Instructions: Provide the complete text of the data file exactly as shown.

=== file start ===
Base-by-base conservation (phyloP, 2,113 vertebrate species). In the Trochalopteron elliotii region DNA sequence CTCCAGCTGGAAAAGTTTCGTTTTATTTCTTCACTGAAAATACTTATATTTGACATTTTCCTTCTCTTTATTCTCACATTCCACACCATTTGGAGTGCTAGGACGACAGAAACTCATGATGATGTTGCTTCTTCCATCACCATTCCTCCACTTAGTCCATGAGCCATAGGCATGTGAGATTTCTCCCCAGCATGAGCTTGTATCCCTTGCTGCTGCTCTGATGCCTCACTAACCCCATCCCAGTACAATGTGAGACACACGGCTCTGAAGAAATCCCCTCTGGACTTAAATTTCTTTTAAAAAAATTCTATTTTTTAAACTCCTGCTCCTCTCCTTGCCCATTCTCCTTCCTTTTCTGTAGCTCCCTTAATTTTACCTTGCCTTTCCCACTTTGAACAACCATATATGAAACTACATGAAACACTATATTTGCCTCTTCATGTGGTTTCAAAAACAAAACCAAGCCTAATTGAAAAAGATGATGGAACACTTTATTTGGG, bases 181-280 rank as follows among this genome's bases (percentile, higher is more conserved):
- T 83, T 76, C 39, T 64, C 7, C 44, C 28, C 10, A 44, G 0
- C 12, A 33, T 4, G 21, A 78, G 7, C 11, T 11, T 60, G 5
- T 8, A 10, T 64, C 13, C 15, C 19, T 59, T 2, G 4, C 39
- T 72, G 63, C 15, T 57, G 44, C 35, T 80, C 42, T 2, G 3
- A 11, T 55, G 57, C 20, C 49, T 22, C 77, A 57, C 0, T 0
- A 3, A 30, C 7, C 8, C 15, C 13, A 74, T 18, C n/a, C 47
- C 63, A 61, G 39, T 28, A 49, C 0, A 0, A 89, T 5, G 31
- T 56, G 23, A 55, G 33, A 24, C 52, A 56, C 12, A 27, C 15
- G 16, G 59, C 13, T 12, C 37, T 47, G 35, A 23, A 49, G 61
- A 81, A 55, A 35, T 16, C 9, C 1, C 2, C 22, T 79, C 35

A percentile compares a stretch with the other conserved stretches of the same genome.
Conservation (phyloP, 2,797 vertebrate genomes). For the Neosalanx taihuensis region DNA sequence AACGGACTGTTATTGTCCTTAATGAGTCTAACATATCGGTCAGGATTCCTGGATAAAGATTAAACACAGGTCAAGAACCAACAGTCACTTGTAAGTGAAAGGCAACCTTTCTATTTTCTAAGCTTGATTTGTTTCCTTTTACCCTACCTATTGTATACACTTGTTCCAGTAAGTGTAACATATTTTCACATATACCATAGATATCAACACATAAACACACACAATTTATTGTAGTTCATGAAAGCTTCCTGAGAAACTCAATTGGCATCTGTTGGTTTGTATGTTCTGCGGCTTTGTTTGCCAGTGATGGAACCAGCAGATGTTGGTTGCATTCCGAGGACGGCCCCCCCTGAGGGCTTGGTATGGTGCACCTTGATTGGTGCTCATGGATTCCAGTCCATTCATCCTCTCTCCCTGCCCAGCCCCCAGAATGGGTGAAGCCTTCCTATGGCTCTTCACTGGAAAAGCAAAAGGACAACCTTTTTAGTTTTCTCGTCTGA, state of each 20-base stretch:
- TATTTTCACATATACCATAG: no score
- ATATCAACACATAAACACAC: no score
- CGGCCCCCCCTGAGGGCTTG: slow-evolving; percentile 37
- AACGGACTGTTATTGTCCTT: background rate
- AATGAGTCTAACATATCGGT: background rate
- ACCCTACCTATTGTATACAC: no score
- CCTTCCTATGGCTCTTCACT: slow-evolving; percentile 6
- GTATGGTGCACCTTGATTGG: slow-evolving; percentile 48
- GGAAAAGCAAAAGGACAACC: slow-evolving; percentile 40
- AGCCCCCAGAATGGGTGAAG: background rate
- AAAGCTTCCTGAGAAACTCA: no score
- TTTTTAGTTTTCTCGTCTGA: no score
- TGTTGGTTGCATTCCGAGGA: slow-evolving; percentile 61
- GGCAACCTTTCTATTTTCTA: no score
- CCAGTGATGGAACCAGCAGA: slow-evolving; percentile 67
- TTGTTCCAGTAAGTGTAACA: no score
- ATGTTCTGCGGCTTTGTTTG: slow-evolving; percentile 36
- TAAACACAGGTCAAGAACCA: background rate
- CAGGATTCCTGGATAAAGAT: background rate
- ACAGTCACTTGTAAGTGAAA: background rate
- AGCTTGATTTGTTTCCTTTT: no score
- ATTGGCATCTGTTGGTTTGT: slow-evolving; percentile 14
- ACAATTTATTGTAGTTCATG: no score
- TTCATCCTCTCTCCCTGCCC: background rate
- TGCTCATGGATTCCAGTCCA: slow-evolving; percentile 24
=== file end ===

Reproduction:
Base-by-base conservation (phyloP, 2,113 vertebrate species). In the Trochalopteron elliotii region DNA sequence CTCCAGCTGGAAAAGTTTCGTTTTATTTCTTCACTGAAAATACTTATATTTGACATTTTCCTTCTCTTTATTCTCACATTCCACACCATTTGGAGTGCTAGGACGACAGAAACTCATGATGATGTTGCTTCTTCCATCACCATTCCTCCACTTAGTCCATGAGCCATAGGCATGTGAGATTTCTCCCCAGCATGAGCTTGTATCCCTTGCTGCTGCTCTGATGCCTCACTAACCCCATCCCAGTACAATGTGAGACACACGGCTCTGAAGAAATCCCCTCTGGACTTAAATTTCTTTTAAAAAAATTCTATTTTTTAAACTCCTGCTCCTCTCCTTGCCCATTCTCCTTCCTTTTCTGTAGCTCCCTTAATTTTACCTTGCCTTTCCCACTTTGAACAACCATATATGAAACTACATGAAACACTATATTTGCCTCTTCATGTGGTTTCAAAAACAAAACCAAGCCTAATTGAAAAAGATGATGGAACACTTTATTTGGG, bases 181-280 rank as follows among this genome's bases (percentile, higher is more conserved):
- T 83, T 76, C 39, T 64, C 7, C 44, C 28, C 10, A 44, G 0
- C 12, A 33, T 4, G 21, A 78, G 7, C 11, T 11, T 60, G 5
- T 8, A 10, T 64, C 13, C 15, C 19, T 59, T 2, G 4, C 39
- T 72, G 63, C 15, T 57, G 44, C 35, T 80, C 42, T 2, G 3
- A 11, T 55, G 57, C 20, C 49, T 22, C 77, A 57, C 0, T 0
- A 3, A 30, C 7, C 8, C 15, C 13, A 74, T 18, C n/a, C 47
- C 63, A 61, G 39, T 28, A 49, C 0, A 0, A 89, T 5, G 31
- T 56, G 23, A 55, G 33, A 24, C 52, A 56, C 12, A 27, C 15
- G 16, G 59, C 13, T 12, C 37, T 47, G 35, A 23, A 49, G 61
- A 81, A 55, A 35, T 16, C 9, C 1, C 2, C 22, T 79, C 35

A percentile compares a stretch with the other conserved stretches of the same genome.
Conservation (phyloP, 2,797 vertebrate genomes). For the Neosalanx taihuensis region DNA sequence AACGGACTGTTATTGTCCTTAATGAGTCTAACATATCGGTCAGGATTCCTGGATAAAGATTAAACACAGGTCAAGAACCAACAGTCACTTGTAAGTGAAAGGCAACCTTTCTATTTTCTAAGCTTGATTTGTTTCCTTTTACCCTACCTATTGTATACACTTGTTCCAGTAAGTGTAACATATTTTCACATATACCATAGATATCAACACATAAACACACACAATTTATTGTAGTTCATGAAAGCTTCCTGAGAAACTCAATTGGCATCTGTTGGTTTGTATGTTCTGCGGCTTTGTTTGCCAGTGATGGAACCAGCAGATGTTGGTTGCATTCCGAGGACGGCCCCCCCTGAGGGCTTGGTATGGTGCACCTTGATTGGTGCTCATGGATTCCAGTCCATTCATCCTCTCTCCCTGCCCAGCCCCCAGAATGGGTGAAGCCTTCCTATGGCTCTTCACTGGAAAAGCAAAAGGACAACCTTTTTAGTTTTCTCGTCTGA, state of each 20-base stretch:
- TATTTTCACATATACCATAG: no score
- ATATCAACACATAAACACAC: no score
- CGGCCCCCCCTGAGGGCTTG: slow-evolving; percentile 37
- AACGGACTGTTATTGTCCTT: background rate
- AATGAGTCTAACATATCGGT: background rate
- ACCCTACCTATTGTATACAC: no score
- CCTTCCTATGGCTCTTCACT: slow-evolving; percentile 6
- GTATGGTGCACCTTGATTGG: slow-evolving; percentile 48
- GGAAAAGCAAAAGGACAACC: slow-evolving; percentile 40
- AGCCCCCAGAATGGGTGAAG: background rate
- AAAGCTTCCTGAGAAACTCA: no score
- TTTTTAGTTTTCTCGTCTGA: no score
- TGTTGGTTGCATTCCGAGGA: slow-evolving; percentile 61
- GGCAACCTTTCTATTTTCTA: no score
- CCAGTGATGGAACCAGCAGA: slow-evolving; percentile 67
- TTGTTCCAGTAAGTGTAACA: no score
- ATGTTCTGCGGCTTTGTTTG: slow-evolving; percentile 36
- TAAACACAGGTCAAGAACCA: background rate
- CAGGATTCCTGGATAAAGAT: background rate
- ACAGTCACTTGTAAGTGAAA: background rate
- AGCTTGATTTGTTTCCTTTT: no score
- ATTGGCATCTGTTGGTTTGT: slow-evolving; percentile 14
- ACAATTTATTGTAGTTCATG: no score
- TTCATCCTCTCTCCCTGCCC: background rate
- TGCTCATGGATTCCAGTCCA: slow-evolving; percentile 24